Sixteen trees planted as memorials to the dead are to be felled in Tauranga's McLaren Falls Park.
The trees were planted in the wrong places and, 20 years later, are coming within range of high tension power lines.
Tauranga City Council has announced its plans to fell the trees which include five lakeside rimu and kauri below the entrance to Marshall's Animal Park. A plaque at the base of one of the trees says it was planted in memory of John Elliot, 1918-1992, "strong and true as the trees he loved".
The council wants to hear from anyone associated with the memorial trees before they are felled in July. A few of the trees had plaques but most did not.
Bay of Plenty Tree Society chairman Dave Kershaw said the planting of memorial trees was stopped years ago because it was getting out of control and too difficult to manage.
The society which has planted most of the trees in the park has seen other trees removed because they were encroaching on power lines or planted too close together.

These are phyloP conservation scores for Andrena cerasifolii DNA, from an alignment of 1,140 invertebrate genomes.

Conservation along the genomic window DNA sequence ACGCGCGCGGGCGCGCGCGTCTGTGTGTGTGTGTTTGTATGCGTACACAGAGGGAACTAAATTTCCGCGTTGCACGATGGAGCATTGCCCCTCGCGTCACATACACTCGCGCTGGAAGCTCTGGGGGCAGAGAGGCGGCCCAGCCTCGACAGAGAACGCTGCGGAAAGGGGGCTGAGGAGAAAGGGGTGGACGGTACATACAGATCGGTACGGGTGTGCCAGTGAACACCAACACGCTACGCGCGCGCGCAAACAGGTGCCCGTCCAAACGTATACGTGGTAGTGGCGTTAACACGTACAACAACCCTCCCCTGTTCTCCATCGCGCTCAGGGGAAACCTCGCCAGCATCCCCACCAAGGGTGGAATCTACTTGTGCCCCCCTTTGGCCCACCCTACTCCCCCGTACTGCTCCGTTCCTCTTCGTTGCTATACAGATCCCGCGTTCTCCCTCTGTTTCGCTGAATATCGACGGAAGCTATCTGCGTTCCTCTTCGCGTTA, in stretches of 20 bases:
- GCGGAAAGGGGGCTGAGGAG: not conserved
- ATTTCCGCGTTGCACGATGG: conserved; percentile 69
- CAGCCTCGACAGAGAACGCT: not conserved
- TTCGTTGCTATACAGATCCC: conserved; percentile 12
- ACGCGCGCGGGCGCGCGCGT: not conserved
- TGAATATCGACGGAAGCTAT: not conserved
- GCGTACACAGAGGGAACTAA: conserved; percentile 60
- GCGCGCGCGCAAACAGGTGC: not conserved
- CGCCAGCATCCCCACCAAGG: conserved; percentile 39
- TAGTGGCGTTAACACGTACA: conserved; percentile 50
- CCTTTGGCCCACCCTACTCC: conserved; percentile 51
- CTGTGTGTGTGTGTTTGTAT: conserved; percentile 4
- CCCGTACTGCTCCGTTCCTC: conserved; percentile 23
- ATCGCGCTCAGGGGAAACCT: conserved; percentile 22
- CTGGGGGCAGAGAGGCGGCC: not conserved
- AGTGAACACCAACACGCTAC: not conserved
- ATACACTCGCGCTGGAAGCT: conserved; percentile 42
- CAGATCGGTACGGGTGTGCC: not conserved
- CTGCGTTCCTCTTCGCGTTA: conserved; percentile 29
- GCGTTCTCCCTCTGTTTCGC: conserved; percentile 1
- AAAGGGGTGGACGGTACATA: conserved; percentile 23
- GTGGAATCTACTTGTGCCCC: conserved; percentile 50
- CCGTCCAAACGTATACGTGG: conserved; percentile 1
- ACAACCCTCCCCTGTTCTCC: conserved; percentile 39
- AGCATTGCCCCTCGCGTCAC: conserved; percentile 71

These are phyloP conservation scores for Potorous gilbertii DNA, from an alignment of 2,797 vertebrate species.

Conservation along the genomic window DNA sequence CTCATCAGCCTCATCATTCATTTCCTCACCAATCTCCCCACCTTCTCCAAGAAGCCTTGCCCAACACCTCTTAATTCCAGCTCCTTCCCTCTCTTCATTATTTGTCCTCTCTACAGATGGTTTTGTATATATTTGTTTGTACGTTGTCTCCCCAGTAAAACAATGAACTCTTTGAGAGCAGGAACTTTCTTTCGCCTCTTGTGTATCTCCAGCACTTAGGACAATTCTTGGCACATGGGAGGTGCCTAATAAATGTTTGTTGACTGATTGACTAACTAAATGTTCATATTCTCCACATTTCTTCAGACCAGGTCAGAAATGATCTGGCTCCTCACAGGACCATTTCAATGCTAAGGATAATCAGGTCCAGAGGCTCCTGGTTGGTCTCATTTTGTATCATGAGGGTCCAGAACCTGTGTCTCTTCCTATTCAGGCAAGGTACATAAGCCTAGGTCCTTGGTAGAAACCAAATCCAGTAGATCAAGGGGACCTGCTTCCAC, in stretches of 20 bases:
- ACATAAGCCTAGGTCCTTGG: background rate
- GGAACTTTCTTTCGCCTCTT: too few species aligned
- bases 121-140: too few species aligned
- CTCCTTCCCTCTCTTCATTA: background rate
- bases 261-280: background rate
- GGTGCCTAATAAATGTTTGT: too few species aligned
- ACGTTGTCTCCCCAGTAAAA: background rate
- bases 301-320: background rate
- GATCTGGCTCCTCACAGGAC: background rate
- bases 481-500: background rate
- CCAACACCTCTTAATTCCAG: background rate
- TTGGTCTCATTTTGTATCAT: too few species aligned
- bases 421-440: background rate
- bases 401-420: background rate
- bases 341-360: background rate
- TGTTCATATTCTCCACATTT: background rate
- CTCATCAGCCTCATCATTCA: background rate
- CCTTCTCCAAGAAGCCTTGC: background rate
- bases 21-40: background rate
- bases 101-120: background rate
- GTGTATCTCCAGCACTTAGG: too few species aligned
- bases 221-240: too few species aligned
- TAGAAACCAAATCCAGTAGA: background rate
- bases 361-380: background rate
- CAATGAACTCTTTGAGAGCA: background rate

Mr Kershaw believed the powerlines would have been there first.
Although he did not like to see trees being chopped down, he said the purpose of the lake was to generate electricity. "We have to be cognisant of what goes in there."
Mr Kershaw said the society usually gave the power lines a wide berth and he suspected the memorial trees were planted by families of the deceased under the jurisdiction of the council.
Brookfield resident Rebecca Goldingham, who was with her family enjoying the autumn colours at the park, wondered why the trees could not be saved by trimming them. "That is what we do in town."
Mr Kershaw defended removing the rimu and kauri, saying they looked terrible topped.
Other memorials found by the Bay of Plenty Times were to Les and Mary Pratt, who died in 1993 and 1996 respectively, and Nancy Connelly, who died in 1994. Her plaque said "she loved the outdoors life".
Ten of the 16 memorial trees were on the bank of the Pin Oak flat, overlooking the lake and Waterfall Track car park. All are natives.